Meet Arnia: our amazing partners

Want to know what goes on in hives? Us too, so we asked the experts...

When Eat Natural became involved with the quest to boost the UK's bee population, we wanted to work with innovators looking for new solutions. We were excited when we stumbled across Arnia, a company that – like us – started with a simple idea. Their simple idea was to understand bee behaviour from inside the hive.

The company's co-founder, Huw Evans, has a particular interest. As a beekeeper himself, Huw was spurred on by a rough day inspecting his hives. Puzzling over the challenges of monitoring bee health, Huw, an electrical engineer, and his wife Sandra, a biologist, asked themselves a question: why can’t we find out what’s happening in a beehive without taking it apart?

The answer they came up with resulted in the hive-monitoring systems that they've launched into dozens of countries worldwide, allowing beekeepers and researchers to build up a picture of what keeps honey bees healthy. Now they can look at the temperature of the ‘brood comb’ – where baby bees are reared – as well as get an idea of the weight of the hive. They can see how weather affects behaviour, observe what bees get up to entering and leaving the hive and – vitally – interpret the sound of the colony to check its health.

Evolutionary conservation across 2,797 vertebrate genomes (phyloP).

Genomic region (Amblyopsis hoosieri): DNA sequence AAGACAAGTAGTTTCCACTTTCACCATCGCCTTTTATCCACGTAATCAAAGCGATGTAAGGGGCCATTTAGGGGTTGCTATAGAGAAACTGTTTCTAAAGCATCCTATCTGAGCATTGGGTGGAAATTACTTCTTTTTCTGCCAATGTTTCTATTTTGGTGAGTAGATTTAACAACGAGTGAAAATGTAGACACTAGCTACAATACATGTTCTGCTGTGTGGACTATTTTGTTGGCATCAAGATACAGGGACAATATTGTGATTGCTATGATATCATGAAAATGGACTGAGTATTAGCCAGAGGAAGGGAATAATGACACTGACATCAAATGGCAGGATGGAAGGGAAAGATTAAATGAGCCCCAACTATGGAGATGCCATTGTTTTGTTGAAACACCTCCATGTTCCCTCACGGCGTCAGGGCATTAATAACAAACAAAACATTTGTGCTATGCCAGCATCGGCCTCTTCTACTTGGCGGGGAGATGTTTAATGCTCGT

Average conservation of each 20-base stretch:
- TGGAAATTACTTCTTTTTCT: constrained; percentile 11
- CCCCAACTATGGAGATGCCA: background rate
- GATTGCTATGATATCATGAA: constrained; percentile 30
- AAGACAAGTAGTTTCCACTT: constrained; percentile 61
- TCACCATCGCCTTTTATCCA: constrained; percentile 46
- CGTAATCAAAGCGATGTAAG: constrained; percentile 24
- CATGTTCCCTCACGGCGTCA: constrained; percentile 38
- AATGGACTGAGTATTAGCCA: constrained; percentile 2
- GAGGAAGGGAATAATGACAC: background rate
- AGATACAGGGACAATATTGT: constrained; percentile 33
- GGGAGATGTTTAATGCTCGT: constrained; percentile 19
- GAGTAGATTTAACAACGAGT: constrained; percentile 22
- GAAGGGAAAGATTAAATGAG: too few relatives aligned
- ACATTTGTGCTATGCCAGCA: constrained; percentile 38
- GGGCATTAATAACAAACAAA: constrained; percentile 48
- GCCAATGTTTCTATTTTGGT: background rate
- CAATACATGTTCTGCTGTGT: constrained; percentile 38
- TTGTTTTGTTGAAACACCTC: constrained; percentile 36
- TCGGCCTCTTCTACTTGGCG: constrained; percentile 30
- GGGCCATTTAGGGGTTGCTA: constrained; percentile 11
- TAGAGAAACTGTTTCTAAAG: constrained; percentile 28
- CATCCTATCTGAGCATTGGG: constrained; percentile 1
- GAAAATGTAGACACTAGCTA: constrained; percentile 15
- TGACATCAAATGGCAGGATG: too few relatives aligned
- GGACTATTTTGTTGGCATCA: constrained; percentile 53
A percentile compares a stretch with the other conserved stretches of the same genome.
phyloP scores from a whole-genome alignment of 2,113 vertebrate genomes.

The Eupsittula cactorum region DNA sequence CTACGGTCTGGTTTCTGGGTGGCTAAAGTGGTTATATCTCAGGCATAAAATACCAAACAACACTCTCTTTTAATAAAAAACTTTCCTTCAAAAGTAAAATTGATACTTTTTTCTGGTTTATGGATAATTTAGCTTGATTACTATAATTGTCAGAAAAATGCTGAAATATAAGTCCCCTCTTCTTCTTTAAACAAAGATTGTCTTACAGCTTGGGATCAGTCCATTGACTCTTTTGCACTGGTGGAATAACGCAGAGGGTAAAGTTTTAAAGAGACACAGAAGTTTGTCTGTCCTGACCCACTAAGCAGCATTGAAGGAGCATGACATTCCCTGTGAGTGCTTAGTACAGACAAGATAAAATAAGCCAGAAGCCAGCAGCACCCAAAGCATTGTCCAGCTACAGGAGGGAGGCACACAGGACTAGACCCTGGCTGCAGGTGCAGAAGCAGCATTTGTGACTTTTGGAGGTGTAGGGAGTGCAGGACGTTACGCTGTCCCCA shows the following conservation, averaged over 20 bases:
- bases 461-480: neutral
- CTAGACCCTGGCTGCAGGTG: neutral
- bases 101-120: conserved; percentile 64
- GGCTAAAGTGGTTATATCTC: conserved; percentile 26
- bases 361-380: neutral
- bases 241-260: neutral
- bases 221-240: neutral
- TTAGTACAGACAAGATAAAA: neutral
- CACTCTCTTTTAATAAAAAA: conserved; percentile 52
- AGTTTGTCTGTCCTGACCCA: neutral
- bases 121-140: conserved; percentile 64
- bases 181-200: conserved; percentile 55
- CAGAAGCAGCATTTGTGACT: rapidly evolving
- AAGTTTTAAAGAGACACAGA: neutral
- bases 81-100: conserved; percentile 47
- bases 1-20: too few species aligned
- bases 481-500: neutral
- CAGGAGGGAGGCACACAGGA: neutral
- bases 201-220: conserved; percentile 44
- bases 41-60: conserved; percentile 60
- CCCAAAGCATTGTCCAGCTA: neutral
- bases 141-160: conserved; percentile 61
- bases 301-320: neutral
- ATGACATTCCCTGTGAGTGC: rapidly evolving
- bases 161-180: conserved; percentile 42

This breakthrough is at the core of Eat Natural's project, adding new importance to the mission to kit-out a new generation of beekeepers. Monitors attached to Pollenation hives allow beekeepers and researchers to look at long-term trends to understand the impact of pests and pathogens, as well as changes in habitat and land use. To date, Arnia technology is allowing us to monitor 125 colonies – the largest hive-monitoring project undertaken in the UK – as part of the Pollenation initiative, providing valuable data that's sent to scientific institutions studying bee health. A select sample of our 2018 hives will also be monitored, allowing researchers to hone in on more specific set of data.

Who'd have thought that a small device would enable us to help our native honeybee populations? It's a small 'thank you' to those tireless buzzers that pollinate the crops that make our favourite bars and cereals.

To find our more about Arnia’s work remote hive monitoring work, visit